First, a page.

as Regional Sales Manager of that area. Two Argus newcomers have joined the department; Roy
Gustafson, as art assistant to Jimmy Barker and Robert McMillin, as assistant to Bruce Corley in the
wholesale sales división.
Friday Afternoon Is Tour Time
Every Friday afternoon at onethirty is the newly scheduled plant tour time for persons interested
in viewing Argus operations. Tours will be limited to ten adults. Six guides, one each f rom
engineering, sales, standards, planning, quality control and personnel will be regular ly available
toconduct these tours. All employés are requested to purchase stamps for their personal mail.
Only Company business letters should be left, unstamped, in mail baskets.
Your Blood Needed
From 200 to 250 blood donors are needed at the mobile unit of the American Red Cross March 22 and
23. Because other industries contributedtheir share in January, Argus and Hoover Ball will be the
principal donors this month. Our day is Tuesday, March 23. The mobile unit will be station ed at the
VFW on Liberty Street. All donors will be transported to and from the unit by the Red Cross station
wagon. Donors' time taken from work , up to 2 hours, will be paid for. The Blood Bank has been of
real service to Argus people and their families as Genevieve and Jo Wright, Jan Gala, Stephanie
Burns, Laura Tomshack, Jack Scott, Omer Parks, Maude Lindsey, Rose Briggs, the family of Edward
Dieterle and many others will gratefully acknowledge. QUESTIONS OFTEN ASKED Who can give blood? Any
person may dónate blood who is 21 through 59 years old,in good health and weighs 110 lbs . or
more. Any person between 18 and 21 years old may dónate blood i f he has his par ent s' or
guardián' s written consent. How of ten can I give blood? Donations may be made as o f ten as
every eight weeks, but not more than five times in any 12 months. Should a donor avoid certain foods
bef ore giving blood? Fes. During a 4 hour period bef ore his donation a donor shculd avoid heavy,
fatty foods. Included in this list are eggs ,meat ,cream, salad dressing, butter , f ried foods,
etc. However, following donations , the donor is entirely f ree to return to his normal, health ful
di et . Does a donor experience any noticeable effect from giving blood? A healthy person should
feel no unusual effect s whatsoever . What precautions are observed for the donor' s safety? For the
safety of himself and the recipiënt of his blood, each donor relates facts of his medical
history, A nurse asks him about past illnesses. His blood pressure ,temper ature , pulse, weight and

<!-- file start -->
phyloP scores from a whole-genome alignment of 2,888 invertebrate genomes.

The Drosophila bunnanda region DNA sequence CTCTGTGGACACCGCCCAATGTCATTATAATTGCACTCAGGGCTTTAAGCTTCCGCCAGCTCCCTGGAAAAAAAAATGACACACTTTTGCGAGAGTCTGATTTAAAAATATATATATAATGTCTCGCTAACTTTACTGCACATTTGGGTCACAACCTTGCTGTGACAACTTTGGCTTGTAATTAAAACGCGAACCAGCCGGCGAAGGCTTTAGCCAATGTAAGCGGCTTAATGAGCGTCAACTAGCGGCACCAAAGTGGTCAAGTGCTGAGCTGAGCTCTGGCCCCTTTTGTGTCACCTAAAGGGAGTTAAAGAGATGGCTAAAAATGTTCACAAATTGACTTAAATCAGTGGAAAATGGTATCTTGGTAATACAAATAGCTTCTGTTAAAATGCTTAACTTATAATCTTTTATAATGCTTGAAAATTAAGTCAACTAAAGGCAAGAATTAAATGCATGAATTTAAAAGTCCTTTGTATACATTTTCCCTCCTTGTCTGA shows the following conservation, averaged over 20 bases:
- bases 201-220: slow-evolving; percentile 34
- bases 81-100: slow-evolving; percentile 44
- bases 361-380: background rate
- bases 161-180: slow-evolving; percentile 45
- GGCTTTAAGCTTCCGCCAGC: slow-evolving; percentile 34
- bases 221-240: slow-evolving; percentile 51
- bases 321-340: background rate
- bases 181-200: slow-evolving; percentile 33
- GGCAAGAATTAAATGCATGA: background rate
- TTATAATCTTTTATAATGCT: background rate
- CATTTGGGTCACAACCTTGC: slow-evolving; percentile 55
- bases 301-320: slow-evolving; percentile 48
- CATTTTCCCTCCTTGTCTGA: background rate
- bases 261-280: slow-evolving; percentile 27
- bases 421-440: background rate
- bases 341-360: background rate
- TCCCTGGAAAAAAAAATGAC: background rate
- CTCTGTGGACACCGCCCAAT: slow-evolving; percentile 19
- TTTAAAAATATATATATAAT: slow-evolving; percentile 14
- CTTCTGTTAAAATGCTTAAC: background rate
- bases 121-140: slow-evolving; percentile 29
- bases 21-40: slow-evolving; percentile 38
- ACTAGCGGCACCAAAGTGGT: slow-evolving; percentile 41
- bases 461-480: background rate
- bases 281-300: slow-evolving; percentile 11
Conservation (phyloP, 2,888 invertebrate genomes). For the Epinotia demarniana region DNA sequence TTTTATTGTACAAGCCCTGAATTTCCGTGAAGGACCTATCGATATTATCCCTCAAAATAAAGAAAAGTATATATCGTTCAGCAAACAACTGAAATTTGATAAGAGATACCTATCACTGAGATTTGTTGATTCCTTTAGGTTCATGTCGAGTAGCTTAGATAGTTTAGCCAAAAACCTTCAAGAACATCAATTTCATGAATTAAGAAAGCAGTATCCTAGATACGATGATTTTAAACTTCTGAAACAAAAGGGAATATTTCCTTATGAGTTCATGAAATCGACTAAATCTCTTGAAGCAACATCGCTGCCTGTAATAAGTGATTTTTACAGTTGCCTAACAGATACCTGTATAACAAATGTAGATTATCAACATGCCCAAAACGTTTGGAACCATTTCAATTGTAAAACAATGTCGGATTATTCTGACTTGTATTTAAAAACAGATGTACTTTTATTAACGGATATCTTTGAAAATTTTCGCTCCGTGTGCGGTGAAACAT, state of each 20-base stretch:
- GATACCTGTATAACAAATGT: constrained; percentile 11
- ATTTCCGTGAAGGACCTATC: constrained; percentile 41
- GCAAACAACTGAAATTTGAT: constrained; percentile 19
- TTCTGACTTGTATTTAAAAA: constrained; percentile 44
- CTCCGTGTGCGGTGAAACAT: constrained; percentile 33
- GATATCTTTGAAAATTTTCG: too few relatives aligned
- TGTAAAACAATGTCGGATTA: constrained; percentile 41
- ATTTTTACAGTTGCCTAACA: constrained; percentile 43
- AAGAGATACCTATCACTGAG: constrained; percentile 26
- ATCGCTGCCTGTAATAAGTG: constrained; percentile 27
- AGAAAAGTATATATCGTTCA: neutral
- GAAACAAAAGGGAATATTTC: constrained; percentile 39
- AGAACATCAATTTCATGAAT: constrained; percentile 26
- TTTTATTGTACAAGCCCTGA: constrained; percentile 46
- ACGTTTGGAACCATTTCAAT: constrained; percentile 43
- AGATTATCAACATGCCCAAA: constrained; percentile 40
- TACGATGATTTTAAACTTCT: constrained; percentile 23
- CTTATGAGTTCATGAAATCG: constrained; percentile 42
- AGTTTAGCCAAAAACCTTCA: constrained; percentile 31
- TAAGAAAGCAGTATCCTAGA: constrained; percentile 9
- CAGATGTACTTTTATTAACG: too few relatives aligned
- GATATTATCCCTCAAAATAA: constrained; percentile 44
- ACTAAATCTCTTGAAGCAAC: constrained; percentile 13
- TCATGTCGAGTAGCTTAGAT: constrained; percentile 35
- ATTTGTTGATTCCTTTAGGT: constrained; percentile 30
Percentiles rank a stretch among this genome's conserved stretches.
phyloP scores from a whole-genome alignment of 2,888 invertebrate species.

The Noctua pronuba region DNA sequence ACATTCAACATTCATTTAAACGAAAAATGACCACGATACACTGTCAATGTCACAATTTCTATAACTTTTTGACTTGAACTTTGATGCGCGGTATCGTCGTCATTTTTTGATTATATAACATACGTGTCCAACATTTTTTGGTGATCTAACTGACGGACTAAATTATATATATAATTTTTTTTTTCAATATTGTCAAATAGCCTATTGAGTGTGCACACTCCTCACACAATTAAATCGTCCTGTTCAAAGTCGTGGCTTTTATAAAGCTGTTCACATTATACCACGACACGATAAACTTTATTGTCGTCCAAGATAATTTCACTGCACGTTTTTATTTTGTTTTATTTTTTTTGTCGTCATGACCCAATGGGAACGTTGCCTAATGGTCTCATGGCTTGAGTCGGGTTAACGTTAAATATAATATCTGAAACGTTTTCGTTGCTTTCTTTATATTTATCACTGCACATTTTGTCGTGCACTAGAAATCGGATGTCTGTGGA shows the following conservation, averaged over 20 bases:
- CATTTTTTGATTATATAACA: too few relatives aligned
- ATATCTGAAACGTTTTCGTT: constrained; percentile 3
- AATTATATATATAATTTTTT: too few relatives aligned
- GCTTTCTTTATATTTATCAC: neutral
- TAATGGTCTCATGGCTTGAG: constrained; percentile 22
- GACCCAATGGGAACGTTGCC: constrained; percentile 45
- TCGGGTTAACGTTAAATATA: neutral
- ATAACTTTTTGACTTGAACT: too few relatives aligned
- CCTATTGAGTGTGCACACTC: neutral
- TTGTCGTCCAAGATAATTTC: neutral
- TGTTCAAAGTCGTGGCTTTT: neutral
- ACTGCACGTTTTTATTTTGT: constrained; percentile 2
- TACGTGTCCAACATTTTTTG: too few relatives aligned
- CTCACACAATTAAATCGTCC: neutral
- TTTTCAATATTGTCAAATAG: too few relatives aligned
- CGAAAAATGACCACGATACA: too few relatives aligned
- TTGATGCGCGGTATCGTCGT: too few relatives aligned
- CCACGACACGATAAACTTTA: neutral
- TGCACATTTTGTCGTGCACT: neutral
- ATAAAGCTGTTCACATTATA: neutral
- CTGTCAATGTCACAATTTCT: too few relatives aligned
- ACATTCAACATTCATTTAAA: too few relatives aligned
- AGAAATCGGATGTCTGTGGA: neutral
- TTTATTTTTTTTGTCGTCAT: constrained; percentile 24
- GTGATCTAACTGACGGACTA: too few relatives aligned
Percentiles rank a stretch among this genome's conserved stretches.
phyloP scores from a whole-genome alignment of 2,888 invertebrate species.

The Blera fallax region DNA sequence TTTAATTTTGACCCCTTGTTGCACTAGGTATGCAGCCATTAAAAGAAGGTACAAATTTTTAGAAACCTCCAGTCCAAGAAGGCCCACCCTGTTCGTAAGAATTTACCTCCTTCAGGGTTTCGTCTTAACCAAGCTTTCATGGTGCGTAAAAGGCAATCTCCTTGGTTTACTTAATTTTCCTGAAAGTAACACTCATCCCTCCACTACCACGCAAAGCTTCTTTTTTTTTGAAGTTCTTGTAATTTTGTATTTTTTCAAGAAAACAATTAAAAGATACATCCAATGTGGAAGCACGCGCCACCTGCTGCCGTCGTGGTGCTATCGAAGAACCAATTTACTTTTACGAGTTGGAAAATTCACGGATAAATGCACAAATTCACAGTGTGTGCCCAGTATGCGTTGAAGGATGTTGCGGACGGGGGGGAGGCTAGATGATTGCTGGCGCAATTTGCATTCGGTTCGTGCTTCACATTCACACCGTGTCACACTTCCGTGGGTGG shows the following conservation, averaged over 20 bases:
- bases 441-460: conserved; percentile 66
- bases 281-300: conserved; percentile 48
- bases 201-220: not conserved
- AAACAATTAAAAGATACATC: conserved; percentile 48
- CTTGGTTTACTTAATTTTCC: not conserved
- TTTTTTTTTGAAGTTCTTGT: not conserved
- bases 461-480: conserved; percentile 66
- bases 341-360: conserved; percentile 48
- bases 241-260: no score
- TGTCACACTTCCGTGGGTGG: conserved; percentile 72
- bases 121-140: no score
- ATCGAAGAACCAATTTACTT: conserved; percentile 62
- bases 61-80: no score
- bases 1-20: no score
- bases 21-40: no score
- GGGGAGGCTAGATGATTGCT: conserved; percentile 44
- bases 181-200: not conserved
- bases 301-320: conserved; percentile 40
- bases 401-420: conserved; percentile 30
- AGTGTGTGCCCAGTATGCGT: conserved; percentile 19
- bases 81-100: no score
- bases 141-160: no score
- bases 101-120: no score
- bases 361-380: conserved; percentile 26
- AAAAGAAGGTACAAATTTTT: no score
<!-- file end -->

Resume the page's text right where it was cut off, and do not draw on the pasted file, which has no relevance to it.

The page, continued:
hemoglobin level are determined.
Argus Gives $2,828 To The Red Cross
A total of $2,838 was donated by Argus to the American Red Cross this month during the 1954
organization's animal drive for funds. Last October, when Argus conducted its once-a-year
fund-raising campaign for combined Community Chest -Red Cross purposes, employés donated
$1414 for the Red Cross. The Company, matching employé contributions dollar for dollar, also
contributed $1414 to make the grand total of $2, 828. The Red Cross has expressed deep appreciation
for the géneros ity of Argus employés.
You Asked Andy
You sure made mine an easy job last month. I found just three questions in the Andy boxes.
They're all good ones, though- so here goes ! Sanitary Floors The first question is something Fve of
ten wonder ed about. Can' t something be done about spitting on the f loor? You can' t walk up the
stairs without stepping int o it . The only answer I have for this one is that maybe the guilty
persons don't realize how unsanitary such a practice is and how it looks to the people with whom
they work. Sometimes Tve wondered, too, what kind of an impression visitors from outside the plant
get when they stop in to see us and are greeted with this practice. Cups in Cafetería If it'
s necessary to have paper cups for coffee in the cafetería, why can' t we have the ones with
handles? Certainly would prevent a lot of spilling. Ray Higgins from the Cafeteria says that in the
past he always purchased paper cups with handles. But right now the dealers are out of them. So he
is forced to buy the handleless type. The price is the same for both kinds, he says, and as soon as
paper cups with handles are available, heTll get them. Donation Policy What is the company' s policy
towards donations? At least once a week there is a collection for something such as sick relat ives,
flowers for sick employés , war orphans and others. Contributions are also asked for Scouts,
fraternities and other local organizations . I understood that by joining the Recreation Club and
giving to the Community Chest we were doing our part. It is very embarrassing to have to give even
when you can' t af ford it . Can' t you please do something about this situation? I called on Mrs.
Radío rd for help with that one. She says that only one drive a year, in October, is made by
the Company for raising funds. And this is a combined drive for Community Chest and Red Cross
purposes only. The Recreation Club membership fee Iets you particípate in all of the club's
activities for a year- dances, sports leagues, contests, use of Independence Lake, etc. It also
helps cover the cost of flowers which the club sends employés who have been absent from work
for one week because of illness. The club also sends flowers whenever possible to the funerals of
husbands, wives, parents, children of employés. All other wide solicitations are frowned upon
by a Company policy which says: "Since the collecting of money to purchase gifts for a fellow
employé can créate hard feelings by including persons who do not know the
employé well enough to contribute and by not including those who would like to give, such
collections must be confined to the employé' s department. Solicitations of any kind must be
approved by the department head. " They definitely should be kept to a minimum. Leave of
Absence Policy Last month I said the personal leave of absence policy was modif ied January 1, 1954
and it would be explained this month. This is the revised policy:
"Personal leaves oí absence are recognized as necessary on such occasions as death in